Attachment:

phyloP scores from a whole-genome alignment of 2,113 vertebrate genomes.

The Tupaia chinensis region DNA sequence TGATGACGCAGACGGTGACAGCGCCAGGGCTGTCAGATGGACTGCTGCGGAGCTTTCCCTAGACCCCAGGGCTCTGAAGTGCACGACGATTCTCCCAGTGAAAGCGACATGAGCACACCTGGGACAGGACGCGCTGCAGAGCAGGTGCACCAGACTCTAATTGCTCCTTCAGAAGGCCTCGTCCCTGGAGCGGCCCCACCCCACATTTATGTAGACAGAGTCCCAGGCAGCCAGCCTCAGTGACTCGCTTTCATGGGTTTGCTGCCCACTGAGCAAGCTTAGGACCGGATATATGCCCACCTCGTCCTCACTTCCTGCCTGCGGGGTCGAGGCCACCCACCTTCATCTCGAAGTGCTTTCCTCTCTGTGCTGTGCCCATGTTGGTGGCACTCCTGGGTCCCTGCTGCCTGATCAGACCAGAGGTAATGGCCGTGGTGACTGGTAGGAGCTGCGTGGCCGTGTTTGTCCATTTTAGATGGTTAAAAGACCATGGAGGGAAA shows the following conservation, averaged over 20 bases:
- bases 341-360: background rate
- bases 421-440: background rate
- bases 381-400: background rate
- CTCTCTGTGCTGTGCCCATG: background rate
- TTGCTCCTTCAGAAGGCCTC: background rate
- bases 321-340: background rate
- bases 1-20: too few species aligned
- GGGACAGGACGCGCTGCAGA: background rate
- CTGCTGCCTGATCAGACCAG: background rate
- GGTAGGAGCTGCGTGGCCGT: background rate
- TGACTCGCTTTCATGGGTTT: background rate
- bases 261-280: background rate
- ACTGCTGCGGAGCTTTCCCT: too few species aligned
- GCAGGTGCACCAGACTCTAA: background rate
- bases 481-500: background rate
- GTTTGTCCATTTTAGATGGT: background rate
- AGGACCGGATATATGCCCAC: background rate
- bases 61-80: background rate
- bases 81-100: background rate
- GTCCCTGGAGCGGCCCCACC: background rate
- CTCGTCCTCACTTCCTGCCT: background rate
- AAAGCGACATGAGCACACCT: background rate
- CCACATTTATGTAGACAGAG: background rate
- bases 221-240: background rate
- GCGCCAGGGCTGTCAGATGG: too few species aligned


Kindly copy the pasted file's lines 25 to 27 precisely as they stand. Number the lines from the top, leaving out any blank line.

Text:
- CCACATTTATGTAGACAGAG: background rate
- bases 221-240: background rate
- GCGCCAGGGCTGTCAGATGG: too few species aligned